Short fiction by Gogol, Chekhov and other 19th century Russian writers occupies a distinguished shelf in any collection of traditional literature by Russian authors from before the Bolshevik Revolution. Less well known are many stories by those who left the country following 1917 and continued to write and publish as exiles in Europe. Newspapers and periodicals in Russian flourished in Berlin and Paris, printing short stories not only by famous authors such as Bunin and Nabokov, but also from a multitude of lesser known writers.
Penguin Classics recently published Russian Émigré Short Stories from Bunin to Yanovsky, an anthology of over 400 pages of English translations by Bryan Karetnik and others of 35 examples of this little-known literature. The stories themselves are preceded by a detailed chronology of events 1914 — 1940, a sixteen page introduction to the world of exile experienced by the authors, suggestions for further reading, and followed by a list of Russian émigré newspapers and periodicals, author biographies, & detailed footnotes to the stories.
The lengthy introduction notes “…by 1921 over 130 Russian newspapers had been established worldwide, as well as journals filled with poetry, short stories and excerpts from novels and reviews, as well as political, social and philosophical essays and criticism.”
This flourishing was brief however, for with the rise of fascism and then the second world war the hothouse culture of Russian writing withered and was mostly forgotten. Exceptionally, Ivan Bunin was awarded the Nobel Prize in Literature in 1933, and is represented with four stories in this collection.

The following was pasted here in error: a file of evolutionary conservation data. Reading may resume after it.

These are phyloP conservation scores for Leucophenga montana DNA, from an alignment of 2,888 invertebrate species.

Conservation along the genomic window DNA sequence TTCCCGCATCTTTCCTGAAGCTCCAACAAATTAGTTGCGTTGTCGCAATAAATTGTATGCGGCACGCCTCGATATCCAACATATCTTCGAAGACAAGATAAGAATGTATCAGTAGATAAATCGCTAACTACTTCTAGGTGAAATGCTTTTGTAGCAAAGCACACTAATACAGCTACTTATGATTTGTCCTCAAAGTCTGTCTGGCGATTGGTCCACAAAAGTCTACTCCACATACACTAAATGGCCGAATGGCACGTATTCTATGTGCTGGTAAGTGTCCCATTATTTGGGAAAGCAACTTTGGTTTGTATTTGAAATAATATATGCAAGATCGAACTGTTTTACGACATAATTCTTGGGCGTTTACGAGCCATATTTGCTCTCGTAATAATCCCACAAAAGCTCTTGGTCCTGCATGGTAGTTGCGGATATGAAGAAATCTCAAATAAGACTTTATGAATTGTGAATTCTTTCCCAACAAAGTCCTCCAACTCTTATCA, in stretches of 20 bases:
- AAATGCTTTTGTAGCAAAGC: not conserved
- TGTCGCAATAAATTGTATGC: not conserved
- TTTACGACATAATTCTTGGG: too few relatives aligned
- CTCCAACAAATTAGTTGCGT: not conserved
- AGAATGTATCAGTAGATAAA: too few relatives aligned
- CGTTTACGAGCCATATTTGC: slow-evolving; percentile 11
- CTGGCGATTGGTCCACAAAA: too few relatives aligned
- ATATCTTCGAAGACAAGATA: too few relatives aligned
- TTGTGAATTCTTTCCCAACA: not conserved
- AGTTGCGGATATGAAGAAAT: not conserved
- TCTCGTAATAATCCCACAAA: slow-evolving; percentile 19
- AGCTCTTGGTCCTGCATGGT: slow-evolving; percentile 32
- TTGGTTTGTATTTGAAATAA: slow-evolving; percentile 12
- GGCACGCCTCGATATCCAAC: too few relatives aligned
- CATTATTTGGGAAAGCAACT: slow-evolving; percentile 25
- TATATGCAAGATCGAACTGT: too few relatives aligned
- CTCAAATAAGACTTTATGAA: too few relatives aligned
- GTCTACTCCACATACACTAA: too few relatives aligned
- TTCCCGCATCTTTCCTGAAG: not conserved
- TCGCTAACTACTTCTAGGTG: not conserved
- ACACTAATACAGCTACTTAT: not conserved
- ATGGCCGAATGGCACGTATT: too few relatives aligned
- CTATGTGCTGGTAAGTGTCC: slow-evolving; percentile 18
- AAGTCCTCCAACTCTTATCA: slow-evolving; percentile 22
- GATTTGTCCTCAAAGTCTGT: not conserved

The early work of Vladimir Nabokov only became resurrected and translated after he became famous as a writer in English, starting with the notorious Lolita (1955). His Borgesian story The Visit to the Museum (1939) was first published in English in Esquire in 1963.
Other émigré Russian writers such as Teffi, Lukash, and Gazdanov reveal the sensibility of the exile, creating visions in one’s first language while surrounded by an alien culture.
A sense of nostalgia seasoned by regretfulness and at times horror creates a powerful mood, associated with a sense of loss, the disappearance of not only a vanished past now embedded in an alien culture. The new availability of these texts reveals to the English reader a lesser known chapter of world literature.
Summing up, the editor writes, “. . . these works represent some of the most talented Russian writing of the last century, and moreover a unique confluence of European and Russian literary traditions. Their primary vehicle, born of necessity, was the short story, and it is for this reason that we present them here, with the aim of giving them a new lease of life, a new journey under foreign skies, in a new language.”
January 15, 2019